In the preprocessing step to classification, clustering and statistical analysis, the autoencoders are more and more commonly-used, to extract generic genomic features. An autoencoder is composed of the encoder part and the decoder part. The encoder part is to learn the mapping between high-dimensional unlabeled input I(x) and the low-dimensional representations in the middle layer(s), and the decoder part is to learn the mapping from the middle layer’s representation to the high-dimensional output O(x). The reconstruction of the input can take the Root Mean Squared Error (RMSE) or the Logloss function as the objective function.

$$ RMSE = \sqrt{ \frac{\sum{(I(x)-O(x))^2}}{n} } $$

$$ Logloss = \sum{(I(x)\log(O(x)) + (1 - I(x))\log(1 - O(x)))} $$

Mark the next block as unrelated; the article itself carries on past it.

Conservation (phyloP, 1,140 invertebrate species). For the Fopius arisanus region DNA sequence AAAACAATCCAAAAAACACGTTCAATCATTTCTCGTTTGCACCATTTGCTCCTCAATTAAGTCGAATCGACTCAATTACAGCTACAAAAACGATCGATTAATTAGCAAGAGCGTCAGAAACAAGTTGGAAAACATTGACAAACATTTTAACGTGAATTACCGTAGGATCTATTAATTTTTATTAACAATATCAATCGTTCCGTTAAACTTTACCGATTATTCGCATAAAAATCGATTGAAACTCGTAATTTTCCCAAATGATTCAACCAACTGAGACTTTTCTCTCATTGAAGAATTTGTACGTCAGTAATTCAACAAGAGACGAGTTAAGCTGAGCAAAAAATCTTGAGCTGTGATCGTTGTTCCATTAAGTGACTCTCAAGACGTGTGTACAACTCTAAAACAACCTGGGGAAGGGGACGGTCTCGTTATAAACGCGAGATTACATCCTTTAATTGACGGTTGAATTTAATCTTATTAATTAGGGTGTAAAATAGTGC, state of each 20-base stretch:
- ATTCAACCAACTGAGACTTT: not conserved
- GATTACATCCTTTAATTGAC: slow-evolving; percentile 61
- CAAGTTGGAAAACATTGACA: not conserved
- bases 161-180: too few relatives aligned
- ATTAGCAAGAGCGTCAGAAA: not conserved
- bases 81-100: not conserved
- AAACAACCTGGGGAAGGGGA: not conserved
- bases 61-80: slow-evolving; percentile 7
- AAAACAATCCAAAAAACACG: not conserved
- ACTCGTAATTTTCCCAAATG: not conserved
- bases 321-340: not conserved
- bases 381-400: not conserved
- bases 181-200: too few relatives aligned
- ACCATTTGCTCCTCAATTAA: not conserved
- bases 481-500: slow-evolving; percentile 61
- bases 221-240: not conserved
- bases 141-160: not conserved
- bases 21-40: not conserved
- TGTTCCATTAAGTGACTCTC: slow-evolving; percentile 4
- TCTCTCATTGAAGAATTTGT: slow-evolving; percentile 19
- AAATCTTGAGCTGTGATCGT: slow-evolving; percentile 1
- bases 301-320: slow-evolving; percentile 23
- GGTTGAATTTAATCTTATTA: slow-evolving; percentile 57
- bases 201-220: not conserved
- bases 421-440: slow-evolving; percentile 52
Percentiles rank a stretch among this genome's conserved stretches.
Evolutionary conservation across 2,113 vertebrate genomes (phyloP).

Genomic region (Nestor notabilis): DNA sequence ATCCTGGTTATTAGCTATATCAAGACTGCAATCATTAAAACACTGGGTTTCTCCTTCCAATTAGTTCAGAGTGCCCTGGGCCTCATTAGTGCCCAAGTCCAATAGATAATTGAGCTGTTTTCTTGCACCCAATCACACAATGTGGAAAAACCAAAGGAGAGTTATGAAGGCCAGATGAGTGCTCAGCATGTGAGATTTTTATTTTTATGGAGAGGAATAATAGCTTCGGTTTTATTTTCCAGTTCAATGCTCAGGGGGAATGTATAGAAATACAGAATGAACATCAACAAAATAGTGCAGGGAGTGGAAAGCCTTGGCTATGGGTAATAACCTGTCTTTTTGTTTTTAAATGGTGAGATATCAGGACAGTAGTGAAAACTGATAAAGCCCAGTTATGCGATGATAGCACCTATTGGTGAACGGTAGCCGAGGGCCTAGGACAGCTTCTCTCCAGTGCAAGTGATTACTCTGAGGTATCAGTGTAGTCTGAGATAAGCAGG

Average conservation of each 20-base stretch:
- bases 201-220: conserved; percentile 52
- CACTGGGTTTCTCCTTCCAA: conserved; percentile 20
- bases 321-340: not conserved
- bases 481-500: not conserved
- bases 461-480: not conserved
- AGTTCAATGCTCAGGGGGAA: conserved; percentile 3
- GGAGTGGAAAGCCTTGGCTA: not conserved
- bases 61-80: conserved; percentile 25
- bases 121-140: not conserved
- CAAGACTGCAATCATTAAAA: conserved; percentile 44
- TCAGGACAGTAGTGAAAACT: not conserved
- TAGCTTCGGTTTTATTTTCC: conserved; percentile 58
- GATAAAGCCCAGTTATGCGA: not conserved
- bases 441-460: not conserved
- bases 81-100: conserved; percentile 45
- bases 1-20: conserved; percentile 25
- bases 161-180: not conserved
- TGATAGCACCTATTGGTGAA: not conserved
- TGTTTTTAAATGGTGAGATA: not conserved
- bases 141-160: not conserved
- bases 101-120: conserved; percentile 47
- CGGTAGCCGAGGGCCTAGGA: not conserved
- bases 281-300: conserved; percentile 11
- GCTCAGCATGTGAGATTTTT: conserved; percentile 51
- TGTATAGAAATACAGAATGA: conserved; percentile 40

There are several types of autoencoders, such as stacked denoising autoencoders, contractive autoencoders, sparse autoencoders, regularized autoencoders and variational autoencoders. The architecture of the networks varies in many parameters, such as depth and loss function. Each example of an autoencoder mentioned above has different number of hidden layers, different activation functions (e.g. sigmoid function, exponential linear unit function), and different optimization algorithms (e.g. stochastic gradient decent optimization, Adam optimizer).

Overfitting is a major problem that most autoencoders need to deal with to achieve high efficiency of the extracted features. Regularization, dropout, and sparsity are common solutions.

The neural network filtering methods were used by different statistical methods and classifiers. The conventional methods include Cox regression model analysis, Support Vector Machine (SVM), K-means clustering, t-SNE and so on. The classifiers could be SVM or AdaBoost or others.

By using neural network filtering methods, the model can be trained to learn low-dimensional representations, remove noises from the input, and gain better generalization performance by re-training the classifier with the newest output layer.